“In the dying light of the day Davidson captured an enormous cross-section of the population, as people from all walks of life made their daily commute on graffiti-strewn carriages.”

These heart-breaking accounts are one of the most arresting elements of the exhibition. Ironically, through the power of the written word Goldberg’s photographs transcend the elements of nostalgia that often become tangled in images of Cadillacs, shop fronts and shady street corners. In a way these texts ignite the deeper readings infused throughout every photograph on show, demonstrating how painfully pervasive themes of poverty, alienation and political upheaval remain to this day.

The ultimate example of this lies in Bruce Davidson’s huge portfolio, which has been given sizeable due in this exhibition. He is perhaps best known for his grainy black-and-white action shots of Brooklyn greasers taken in the late fifties, but it is his colour images taken two decades later, chronicling the world of the above-ground sections of the New York subway system, that are truly formidable. In the dying light of the day Davidson captured an enormous cross-section of the population, as people from all walks of life made their daily commute on graffiti-strewn carriages, well before the citywide clean-up in the late eighties. Warm, honeyed tones fall on the faces of businessmen, church-goers and young punks alike, in what appears to be a romantic vision of a somewhat egalitarian space.

Mark Cohen, Young Girl at Beach, 1977, dye-transfer print. © Mark Cohen, courtesy of Wilson Centre for Photography

However, this notion is quickly shattered by a final image of a man cowering by the subway doors–a gun pulled to his head. This shocking, violent vision is a powerful reminder of the disparity and tension that so many of these photographers seek to convey in their work. Even when the subject is banality, these images speak to the dangerous nostalgia that permeates much of present-day American politics, which often removes these shots from their original context or any wider form of critique. Whether it is through the beauty of a run-down store, the horror of widespread poverty or the disenfranchisement of youth, these photographs embody an underlying hostility and disaffection that continues to permeate every strata of American society to this day.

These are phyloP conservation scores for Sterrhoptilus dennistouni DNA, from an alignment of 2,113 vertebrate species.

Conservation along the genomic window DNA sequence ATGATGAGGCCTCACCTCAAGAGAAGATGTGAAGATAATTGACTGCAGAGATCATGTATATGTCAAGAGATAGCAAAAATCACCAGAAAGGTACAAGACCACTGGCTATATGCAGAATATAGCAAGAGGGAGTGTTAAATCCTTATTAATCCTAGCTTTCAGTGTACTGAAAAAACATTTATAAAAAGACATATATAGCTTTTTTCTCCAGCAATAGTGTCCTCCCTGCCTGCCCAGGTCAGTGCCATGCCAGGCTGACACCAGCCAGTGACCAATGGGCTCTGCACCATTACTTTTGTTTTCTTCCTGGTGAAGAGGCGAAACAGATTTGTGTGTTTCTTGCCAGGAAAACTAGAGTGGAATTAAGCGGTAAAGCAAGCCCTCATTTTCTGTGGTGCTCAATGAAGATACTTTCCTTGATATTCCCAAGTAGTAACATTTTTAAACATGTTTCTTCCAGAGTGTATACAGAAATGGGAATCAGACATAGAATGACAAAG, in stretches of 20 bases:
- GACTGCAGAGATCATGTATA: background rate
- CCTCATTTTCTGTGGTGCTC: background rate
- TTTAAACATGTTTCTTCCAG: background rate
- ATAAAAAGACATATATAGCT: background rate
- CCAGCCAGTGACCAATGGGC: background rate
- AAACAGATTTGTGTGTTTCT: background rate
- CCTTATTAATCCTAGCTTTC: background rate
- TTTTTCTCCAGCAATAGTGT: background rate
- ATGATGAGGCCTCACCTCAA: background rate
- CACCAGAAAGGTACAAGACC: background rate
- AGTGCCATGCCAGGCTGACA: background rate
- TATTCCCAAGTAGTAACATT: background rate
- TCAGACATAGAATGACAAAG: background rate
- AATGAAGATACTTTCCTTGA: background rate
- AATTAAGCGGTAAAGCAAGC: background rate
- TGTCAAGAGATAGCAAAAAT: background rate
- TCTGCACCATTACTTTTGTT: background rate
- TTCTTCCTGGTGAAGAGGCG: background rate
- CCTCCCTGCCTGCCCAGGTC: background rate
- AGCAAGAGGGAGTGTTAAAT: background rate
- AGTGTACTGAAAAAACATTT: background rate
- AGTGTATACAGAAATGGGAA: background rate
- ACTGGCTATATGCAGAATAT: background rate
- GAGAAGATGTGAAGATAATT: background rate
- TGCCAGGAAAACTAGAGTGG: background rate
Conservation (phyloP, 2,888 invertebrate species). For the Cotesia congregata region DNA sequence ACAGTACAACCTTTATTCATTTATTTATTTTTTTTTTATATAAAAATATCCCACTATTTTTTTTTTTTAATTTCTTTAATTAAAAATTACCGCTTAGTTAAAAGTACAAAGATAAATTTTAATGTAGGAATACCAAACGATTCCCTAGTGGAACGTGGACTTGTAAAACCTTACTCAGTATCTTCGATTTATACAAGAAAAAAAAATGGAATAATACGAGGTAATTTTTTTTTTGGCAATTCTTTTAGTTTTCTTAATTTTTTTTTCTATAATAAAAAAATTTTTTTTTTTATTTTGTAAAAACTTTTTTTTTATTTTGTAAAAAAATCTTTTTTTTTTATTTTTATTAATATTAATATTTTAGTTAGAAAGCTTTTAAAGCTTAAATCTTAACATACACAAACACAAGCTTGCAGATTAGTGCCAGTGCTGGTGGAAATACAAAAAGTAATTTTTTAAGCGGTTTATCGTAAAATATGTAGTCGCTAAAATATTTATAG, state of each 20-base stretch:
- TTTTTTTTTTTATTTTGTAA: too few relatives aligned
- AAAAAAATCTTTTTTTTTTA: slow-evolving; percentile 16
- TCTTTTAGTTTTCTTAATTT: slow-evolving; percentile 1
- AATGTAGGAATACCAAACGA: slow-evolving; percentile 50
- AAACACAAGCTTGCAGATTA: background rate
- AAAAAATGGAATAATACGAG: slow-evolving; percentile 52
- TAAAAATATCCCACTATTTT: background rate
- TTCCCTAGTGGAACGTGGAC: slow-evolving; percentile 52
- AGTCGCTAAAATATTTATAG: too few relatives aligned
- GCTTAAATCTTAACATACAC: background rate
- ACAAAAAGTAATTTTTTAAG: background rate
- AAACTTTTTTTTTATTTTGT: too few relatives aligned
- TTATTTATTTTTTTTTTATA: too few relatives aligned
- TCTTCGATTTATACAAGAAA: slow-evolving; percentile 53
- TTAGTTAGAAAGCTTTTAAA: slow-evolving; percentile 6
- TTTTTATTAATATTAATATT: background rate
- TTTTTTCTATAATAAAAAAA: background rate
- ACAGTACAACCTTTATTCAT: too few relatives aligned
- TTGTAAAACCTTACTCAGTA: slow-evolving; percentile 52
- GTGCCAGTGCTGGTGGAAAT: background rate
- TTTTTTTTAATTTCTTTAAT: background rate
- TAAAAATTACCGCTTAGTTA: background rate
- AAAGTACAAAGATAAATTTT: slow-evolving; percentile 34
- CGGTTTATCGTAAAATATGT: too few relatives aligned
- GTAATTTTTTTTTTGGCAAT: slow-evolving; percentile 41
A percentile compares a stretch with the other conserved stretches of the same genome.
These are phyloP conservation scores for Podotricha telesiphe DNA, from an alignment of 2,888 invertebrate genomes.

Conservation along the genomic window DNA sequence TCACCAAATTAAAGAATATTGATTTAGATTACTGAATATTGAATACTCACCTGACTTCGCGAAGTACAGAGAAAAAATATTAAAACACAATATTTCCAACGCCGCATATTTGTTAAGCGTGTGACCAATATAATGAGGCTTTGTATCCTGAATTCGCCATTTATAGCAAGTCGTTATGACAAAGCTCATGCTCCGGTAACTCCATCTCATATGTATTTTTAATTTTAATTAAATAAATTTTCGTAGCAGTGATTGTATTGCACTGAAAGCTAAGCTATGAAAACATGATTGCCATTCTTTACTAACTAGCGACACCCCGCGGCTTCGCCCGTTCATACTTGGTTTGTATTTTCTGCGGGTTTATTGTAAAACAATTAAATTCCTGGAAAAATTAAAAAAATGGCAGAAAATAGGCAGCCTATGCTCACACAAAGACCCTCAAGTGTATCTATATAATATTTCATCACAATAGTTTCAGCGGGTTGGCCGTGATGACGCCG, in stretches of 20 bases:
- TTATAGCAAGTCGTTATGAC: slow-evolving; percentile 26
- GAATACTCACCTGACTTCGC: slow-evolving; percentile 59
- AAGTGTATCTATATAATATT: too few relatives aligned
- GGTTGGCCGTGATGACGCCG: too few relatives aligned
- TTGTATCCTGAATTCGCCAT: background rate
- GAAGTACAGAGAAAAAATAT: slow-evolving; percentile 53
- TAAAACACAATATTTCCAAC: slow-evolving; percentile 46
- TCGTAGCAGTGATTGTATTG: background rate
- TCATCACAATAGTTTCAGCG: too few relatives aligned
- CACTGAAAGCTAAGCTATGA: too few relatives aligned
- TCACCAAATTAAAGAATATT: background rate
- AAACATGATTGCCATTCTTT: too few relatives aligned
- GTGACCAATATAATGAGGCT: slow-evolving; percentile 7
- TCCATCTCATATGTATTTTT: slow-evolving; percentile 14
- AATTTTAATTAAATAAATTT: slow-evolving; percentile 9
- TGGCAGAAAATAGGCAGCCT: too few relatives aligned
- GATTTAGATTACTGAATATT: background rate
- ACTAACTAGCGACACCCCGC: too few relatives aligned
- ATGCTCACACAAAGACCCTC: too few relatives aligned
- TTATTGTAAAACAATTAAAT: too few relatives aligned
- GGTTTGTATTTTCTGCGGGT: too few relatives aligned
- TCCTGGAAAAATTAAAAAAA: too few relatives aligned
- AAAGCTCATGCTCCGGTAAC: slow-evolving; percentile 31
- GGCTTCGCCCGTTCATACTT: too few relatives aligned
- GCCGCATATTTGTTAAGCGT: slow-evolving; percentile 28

“States of America: Photography from the Civil Rights Movement to the Reagan Era” shows at Nottingham Contemporary until 26 November

William Eggleston, Las Vegas (woman walking on sidewalk), 1965-68, dye-transfer print. © Eggleston Artistic Trust. Courtesy David Zwirner, New York/London and Wilson Centre for Photography